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Botswana's Foreign Minister Says Mugabe Must Be Isolated

Botswana's foreign minister says the international community must isolate Zimbabwe to end the regime of President Robert Mugabe.

In an interview aired on British radio Wednesday, Phandu Skelemani also said African countries need to close their borders with Zimbabwe. Skelemani said President Mugabe could not stay in power if his landlocked country was cut off from fuel for a week.

Power-sharing talks between Mr. Mugabe's ruling ZANU-PF party and the opposition Movement for Democratic Change have stalled since the sides signed a basic agreement in September.

The talks resumed in South Africa Tuesday, but MDC officials say they are pessimistic about reaching a final deal.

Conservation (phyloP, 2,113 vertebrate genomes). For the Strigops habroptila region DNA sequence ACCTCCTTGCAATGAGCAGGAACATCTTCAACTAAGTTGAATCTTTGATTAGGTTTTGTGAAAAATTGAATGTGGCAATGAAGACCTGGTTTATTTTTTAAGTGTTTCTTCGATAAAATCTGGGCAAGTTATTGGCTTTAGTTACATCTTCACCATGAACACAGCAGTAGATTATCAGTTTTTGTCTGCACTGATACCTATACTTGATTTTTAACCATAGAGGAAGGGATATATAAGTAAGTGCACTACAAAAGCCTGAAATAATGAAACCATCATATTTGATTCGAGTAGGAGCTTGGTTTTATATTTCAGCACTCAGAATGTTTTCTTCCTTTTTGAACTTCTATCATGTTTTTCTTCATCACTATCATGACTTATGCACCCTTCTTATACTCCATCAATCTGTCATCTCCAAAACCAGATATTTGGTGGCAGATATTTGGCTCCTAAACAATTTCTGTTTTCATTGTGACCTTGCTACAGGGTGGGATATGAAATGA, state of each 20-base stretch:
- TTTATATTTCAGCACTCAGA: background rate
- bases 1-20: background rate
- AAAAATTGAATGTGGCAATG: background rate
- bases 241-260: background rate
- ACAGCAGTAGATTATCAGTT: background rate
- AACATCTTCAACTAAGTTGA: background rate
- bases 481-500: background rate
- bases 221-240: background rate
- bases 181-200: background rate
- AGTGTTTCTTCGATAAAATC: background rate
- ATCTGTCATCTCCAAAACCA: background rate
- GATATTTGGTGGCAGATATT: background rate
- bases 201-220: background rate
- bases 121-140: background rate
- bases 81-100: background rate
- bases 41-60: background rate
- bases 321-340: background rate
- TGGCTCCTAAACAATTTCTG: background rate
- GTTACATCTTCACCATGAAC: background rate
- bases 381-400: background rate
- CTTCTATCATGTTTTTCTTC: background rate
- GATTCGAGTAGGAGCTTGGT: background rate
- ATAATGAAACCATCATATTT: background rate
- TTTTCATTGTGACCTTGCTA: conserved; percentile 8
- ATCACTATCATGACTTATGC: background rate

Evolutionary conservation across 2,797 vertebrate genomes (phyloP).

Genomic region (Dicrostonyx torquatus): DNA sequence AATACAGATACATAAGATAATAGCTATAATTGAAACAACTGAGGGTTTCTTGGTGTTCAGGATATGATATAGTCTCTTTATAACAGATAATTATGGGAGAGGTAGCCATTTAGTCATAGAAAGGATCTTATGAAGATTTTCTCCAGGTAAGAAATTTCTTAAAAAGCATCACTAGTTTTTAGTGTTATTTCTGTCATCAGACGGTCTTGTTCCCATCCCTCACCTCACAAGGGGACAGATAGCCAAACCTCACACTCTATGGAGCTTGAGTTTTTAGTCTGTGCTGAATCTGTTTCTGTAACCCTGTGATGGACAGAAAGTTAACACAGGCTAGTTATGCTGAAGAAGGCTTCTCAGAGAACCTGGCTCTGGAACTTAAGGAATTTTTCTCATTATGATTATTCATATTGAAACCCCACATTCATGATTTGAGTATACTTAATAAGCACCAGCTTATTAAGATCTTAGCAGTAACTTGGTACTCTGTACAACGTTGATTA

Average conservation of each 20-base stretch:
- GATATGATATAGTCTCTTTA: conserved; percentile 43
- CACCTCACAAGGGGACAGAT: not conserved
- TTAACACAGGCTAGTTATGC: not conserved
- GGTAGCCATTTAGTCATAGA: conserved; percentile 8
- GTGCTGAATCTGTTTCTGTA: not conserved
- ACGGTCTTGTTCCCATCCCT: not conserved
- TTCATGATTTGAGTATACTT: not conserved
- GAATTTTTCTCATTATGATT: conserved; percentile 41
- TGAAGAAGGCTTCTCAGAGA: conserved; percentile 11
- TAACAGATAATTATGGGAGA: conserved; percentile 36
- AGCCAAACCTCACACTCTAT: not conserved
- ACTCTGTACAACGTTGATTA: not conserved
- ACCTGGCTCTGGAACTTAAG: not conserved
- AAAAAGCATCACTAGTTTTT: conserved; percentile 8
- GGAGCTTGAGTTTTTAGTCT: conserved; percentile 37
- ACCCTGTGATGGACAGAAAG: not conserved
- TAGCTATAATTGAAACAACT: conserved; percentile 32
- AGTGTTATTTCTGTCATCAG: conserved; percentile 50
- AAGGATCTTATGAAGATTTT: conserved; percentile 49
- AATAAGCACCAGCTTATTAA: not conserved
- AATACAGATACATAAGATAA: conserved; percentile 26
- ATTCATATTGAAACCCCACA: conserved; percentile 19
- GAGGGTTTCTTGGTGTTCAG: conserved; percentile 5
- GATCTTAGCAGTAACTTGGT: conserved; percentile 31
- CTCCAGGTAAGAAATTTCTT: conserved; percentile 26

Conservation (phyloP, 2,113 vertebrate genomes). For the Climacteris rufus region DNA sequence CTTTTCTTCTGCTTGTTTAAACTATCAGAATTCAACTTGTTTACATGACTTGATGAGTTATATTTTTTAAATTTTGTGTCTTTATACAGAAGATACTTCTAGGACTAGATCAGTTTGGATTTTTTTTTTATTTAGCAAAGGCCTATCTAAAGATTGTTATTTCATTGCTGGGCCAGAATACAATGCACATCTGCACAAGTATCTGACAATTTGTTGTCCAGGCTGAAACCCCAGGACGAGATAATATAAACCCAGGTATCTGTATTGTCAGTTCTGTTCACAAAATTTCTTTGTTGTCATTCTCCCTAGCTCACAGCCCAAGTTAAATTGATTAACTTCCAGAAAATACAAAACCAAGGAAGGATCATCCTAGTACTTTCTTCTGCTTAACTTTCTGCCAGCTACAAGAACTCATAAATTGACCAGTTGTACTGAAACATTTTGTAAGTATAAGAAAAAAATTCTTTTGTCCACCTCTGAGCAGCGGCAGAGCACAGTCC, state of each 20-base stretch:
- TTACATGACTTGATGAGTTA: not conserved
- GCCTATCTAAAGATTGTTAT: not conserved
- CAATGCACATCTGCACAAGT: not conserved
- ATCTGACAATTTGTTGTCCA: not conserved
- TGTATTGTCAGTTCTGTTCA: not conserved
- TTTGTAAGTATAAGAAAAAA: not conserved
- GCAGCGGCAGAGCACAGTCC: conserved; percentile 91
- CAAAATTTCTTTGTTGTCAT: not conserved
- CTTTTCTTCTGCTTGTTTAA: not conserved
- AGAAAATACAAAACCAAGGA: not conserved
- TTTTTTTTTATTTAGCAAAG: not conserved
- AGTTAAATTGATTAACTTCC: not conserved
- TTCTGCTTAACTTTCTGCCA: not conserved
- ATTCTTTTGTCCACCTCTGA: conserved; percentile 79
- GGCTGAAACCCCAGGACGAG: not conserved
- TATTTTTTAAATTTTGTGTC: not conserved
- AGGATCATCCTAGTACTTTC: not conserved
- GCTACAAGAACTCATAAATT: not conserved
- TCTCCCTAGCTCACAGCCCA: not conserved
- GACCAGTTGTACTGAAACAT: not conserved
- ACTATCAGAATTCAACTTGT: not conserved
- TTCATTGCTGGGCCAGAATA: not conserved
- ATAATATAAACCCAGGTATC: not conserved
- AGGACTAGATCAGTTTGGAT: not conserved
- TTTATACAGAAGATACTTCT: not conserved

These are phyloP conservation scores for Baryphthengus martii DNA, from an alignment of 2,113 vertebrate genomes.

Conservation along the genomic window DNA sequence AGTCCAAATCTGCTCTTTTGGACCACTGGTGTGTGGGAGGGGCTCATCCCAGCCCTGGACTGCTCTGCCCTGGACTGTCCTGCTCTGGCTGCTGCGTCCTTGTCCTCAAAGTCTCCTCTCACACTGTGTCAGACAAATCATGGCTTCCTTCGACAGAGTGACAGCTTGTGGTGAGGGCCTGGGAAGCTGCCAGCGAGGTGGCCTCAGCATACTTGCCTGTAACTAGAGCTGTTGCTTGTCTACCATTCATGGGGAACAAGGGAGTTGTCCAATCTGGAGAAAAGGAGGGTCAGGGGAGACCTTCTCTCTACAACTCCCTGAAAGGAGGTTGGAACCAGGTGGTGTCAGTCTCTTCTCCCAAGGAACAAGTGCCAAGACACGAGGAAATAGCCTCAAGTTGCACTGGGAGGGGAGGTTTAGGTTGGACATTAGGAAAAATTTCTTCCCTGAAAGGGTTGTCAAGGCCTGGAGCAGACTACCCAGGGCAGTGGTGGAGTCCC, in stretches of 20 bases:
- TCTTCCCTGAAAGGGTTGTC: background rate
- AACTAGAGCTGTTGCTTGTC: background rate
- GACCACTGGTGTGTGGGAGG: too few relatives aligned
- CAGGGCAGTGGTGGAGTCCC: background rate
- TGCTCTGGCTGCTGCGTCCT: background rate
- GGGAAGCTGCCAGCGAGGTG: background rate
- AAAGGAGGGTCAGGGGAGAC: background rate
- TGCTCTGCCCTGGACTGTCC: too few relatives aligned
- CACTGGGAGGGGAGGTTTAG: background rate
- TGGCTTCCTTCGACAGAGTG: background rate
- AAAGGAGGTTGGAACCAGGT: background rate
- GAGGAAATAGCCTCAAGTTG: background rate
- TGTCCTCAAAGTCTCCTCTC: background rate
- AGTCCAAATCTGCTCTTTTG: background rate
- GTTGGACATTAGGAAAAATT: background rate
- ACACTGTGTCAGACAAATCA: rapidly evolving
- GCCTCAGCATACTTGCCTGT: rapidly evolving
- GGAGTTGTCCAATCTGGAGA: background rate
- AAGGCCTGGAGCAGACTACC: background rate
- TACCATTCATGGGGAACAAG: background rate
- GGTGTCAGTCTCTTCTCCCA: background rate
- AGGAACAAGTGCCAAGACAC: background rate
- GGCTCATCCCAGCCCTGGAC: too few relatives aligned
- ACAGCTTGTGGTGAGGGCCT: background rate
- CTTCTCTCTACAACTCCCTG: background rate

The parties are divided over which will control key ministries in a proposed unity government.

On Tuesday, U.N. Secretary-General Ban Ki-moon said an agreement is urgent in light of Zimbabwe's humanitarian crisis.

The U.N. says more than 360 people have died and almost nine-thousand have been infected in a cholera outbreak that began three months ago.

Zimbabwe's deputy health minister, Edwin Maguti, said Wednesday the situation is "under control," and that there is no need to declare an emergency. The deputy health minister blamed the cholera cases on sanctions imposed by Western governments.

Those sanctions are travel bans and asset freezes aimed at individual government officials and Mugabe allies. The United States sanctioned four more supporters of Mugabe on Tuesday, saying they had helped the Zimbabwean leader undermine democracy.

Some information for this report was provided by AFP, AP and Reuters.